Dr. Jaimie Hebert is the only finalist for the job of Georgia Southern University president, the Board of Regents of the University System of Georgia announced Wednesday.
Hebert, provost and vice president for academic affairs at Sam Houston State University in Huntsville, Texas, was the last of five candidates who visited the Georgia Southern campus for three days each, Feb. 28 to March 11. They were invited by the campus-based Presidential Search and Screen Committee after interviews with eight to 12 applicants in the vicinity of the Atlanta airport in mid-February.
Board of Regents Chair Kessel Stelling Jr. and University System of Georgia Chancellor Hank Huckaby made the finalist announcement, according to brief statements emailed a few minutes apart by the regents’ office and Georgia Southern.
“The Board of Regents is expected to name the next president of Georgia Southern University at a future meeting,” the announcement noted.
The Special Regents’ Search Committee recommended Hebert to the Board of Regents, and the full board chose him as finalist.
“Only the full Board can name the finalist,” Vice Chancellor Charles Sutlive explained in an email.
Regent Lori Durden of Statesboro chairs the Special Regents’ Search Committee, while Dr. Stephen Vives, a professor who also chairs Georgia Southern’s biology department, headed the campus committee.
During his public forum on the GSU campus March 10, Hebert talked about his upbringing and the opportunities a university education brought him.
“I want you to understand that I understand, on a very personal level, just how transformative a public, comprehensive institution can be, not only to individuals but to entire families in our society,” Hebert said.
His last name, a fairly common one in southern Louisiana, where he grew up, is of French origin and is pronounced like “A-Bear.”
Hebert’s father, one of 14 brothers and sisters, was raised by an older brother after their father died, and became the first person on either side of Hebert’s family to graduate from high school.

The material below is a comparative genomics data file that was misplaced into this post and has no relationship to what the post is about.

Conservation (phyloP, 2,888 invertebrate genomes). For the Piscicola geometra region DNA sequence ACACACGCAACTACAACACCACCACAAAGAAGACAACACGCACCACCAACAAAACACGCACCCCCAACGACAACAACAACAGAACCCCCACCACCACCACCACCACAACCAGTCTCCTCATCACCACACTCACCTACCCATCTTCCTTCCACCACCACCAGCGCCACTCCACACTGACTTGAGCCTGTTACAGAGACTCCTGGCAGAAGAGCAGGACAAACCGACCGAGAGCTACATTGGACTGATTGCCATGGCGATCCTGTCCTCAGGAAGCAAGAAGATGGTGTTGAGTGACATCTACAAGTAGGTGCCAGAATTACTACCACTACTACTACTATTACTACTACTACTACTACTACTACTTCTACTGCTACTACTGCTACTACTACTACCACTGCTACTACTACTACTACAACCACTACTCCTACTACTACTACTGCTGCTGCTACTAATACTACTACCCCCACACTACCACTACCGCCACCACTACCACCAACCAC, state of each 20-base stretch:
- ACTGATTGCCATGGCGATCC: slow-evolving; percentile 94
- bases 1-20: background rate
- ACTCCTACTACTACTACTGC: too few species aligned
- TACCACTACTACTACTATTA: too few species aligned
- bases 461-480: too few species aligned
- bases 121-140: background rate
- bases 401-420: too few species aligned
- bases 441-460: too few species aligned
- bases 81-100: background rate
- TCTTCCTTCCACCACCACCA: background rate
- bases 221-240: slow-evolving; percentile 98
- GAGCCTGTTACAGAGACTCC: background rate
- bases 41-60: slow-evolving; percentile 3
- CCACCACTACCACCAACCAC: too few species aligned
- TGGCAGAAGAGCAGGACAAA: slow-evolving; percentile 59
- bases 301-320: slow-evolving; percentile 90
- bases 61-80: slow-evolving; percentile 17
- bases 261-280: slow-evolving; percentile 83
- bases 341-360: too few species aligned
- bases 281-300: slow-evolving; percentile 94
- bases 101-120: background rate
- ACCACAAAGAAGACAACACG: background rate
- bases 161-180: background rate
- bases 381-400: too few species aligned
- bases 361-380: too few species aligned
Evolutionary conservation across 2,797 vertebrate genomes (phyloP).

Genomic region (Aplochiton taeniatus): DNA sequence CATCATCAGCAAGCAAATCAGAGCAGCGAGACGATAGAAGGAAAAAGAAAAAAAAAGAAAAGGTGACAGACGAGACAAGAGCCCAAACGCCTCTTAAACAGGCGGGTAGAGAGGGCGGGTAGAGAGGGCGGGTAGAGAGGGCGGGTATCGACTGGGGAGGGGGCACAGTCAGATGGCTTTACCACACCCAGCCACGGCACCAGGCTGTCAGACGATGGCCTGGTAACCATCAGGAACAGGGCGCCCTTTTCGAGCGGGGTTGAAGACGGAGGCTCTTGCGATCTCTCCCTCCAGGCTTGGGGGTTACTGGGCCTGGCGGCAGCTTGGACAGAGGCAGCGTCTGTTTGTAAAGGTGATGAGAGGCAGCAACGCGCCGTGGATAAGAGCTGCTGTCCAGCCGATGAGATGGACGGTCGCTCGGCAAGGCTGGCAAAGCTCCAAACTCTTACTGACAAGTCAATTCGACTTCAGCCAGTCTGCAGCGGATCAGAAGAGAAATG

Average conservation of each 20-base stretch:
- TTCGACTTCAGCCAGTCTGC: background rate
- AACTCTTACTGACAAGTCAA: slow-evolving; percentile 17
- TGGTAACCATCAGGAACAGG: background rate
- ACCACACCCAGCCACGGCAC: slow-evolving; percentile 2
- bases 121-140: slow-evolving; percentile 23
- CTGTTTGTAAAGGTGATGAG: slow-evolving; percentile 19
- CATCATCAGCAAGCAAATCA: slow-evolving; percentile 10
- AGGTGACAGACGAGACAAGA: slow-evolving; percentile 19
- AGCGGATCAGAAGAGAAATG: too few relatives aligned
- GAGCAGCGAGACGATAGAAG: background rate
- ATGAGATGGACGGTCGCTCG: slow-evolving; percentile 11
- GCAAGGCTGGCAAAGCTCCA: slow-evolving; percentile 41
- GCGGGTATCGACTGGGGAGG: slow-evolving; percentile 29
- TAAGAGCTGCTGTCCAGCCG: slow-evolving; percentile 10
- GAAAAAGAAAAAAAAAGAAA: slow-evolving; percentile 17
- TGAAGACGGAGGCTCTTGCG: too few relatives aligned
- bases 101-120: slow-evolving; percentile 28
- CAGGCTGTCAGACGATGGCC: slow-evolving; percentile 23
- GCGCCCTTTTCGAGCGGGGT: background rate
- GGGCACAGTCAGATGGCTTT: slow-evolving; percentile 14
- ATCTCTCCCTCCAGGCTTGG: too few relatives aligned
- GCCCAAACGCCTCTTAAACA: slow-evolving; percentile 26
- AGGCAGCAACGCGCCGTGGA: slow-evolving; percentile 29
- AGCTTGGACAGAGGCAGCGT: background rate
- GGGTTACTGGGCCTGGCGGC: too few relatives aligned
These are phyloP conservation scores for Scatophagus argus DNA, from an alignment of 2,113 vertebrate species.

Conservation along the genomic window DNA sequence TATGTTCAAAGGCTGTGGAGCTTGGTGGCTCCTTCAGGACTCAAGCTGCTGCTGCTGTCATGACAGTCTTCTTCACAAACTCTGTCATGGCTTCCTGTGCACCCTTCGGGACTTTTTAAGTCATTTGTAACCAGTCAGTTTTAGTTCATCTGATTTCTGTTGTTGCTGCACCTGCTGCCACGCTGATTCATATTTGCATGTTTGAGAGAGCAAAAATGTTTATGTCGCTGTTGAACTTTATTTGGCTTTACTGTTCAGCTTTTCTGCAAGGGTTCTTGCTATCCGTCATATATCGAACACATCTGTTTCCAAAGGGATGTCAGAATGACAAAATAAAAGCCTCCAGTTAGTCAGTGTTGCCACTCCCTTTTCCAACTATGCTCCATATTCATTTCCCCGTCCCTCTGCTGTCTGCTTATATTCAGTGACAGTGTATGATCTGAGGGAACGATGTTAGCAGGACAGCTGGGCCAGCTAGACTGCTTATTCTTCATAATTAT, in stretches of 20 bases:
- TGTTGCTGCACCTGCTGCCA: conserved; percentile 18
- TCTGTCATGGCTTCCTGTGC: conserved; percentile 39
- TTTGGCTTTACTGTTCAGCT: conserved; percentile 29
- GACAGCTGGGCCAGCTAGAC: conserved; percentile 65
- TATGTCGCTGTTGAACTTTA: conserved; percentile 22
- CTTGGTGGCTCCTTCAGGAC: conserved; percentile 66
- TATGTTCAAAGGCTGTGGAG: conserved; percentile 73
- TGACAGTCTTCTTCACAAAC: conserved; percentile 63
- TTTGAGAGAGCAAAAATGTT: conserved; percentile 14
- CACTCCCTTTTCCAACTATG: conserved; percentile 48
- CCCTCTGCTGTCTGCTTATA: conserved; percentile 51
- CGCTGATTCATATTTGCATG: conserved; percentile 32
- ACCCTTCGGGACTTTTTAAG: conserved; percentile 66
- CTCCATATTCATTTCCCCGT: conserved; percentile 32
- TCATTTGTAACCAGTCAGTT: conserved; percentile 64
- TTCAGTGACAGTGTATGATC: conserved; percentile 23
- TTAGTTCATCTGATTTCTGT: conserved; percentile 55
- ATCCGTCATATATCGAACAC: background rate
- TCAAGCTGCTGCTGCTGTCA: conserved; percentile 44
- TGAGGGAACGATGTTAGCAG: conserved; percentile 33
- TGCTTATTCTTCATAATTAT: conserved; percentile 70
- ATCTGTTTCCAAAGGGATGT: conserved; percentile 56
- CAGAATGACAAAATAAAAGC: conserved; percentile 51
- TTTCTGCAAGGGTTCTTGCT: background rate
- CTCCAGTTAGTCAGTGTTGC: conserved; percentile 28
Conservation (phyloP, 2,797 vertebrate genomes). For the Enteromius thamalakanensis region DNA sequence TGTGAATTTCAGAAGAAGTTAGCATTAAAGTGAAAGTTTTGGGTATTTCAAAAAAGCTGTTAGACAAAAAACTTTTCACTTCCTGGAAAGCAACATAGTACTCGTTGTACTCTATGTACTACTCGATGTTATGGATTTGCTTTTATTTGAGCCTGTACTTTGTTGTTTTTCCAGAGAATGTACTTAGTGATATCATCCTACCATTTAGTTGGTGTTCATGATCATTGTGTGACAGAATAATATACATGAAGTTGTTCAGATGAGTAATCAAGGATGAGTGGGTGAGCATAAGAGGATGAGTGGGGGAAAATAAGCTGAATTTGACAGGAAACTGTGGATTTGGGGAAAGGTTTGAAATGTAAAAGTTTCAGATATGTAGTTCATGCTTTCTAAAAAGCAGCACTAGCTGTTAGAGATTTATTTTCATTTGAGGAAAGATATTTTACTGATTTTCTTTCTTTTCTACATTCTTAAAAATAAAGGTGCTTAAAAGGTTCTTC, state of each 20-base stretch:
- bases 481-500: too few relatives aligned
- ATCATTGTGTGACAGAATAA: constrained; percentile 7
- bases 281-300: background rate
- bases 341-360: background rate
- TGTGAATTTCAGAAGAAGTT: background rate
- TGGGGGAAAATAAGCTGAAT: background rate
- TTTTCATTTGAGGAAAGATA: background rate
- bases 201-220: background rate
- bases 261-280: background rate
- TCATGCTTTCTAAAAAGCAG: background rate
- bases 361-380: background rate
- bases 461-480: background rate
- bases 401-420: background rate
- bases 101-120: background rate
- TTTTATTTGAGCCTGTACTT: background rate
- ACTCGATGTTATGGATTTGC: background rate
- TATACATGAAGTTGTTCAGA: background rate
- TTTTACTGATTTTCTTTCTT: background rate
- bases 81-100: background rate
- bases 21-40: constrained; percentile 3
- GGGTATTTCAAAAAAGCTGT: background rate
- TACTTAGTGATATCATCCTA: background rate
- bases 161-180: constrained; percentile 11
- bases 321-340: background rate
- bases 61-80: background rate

Hebert’s father went on to what is now the University of Louisiana-Lafayette, became a math teacher and then helped younger siblings go to Lafayette for their college educations.
When Hebert received his bachelor’s, master’s and doctorate there, all in statistics, he brought to 11 the total number of degrees his family had received from Louisiana-Lafayette.
Also previously an assistant professor at Appalachian State University, Hebert taught statistics at Sam Houston State as an assistant professor, and then an associate professor, then was promoted to full professor and chair of the Department of Mathematics and Statistics. From 2005 until 2011, Hebert was dean of SHSU’s College of Arts and Sciences. He has been provost and vice president for academic affairs since 2011.
When asked about his leadership style, Hebert said he believes in trust and deep communication, getting to know not just what people say, but why they say it.
“I believe that everyone I work with should have a sense of humor, and I believe I should always have a sense of humor,” he said during the forum here.
But he spoke seriously of the shared responsibilities of academic professionals working at universities.
“An educated citizenry with skills to perpetuate the advancement of our society, the keepers of humanity and civility, socially responsible, these are the promises we give back to society as products of our institutions,” Hebert said.
Well on schedule, the search was intended to put a new president in place by July 1 after Dr. Brooks Keel’s departure last July as the 12th president of Georgia Southern and its predecessor colleges. Keel is now president of Augusta University, previously Georgia Regents University, and Dr. Jean Bartels, previously GSU provost and vice president for academic affairs, remains Georgia Southern’s interim president.
Herald reporter Al Hackle may be reached at (912) 489-9458.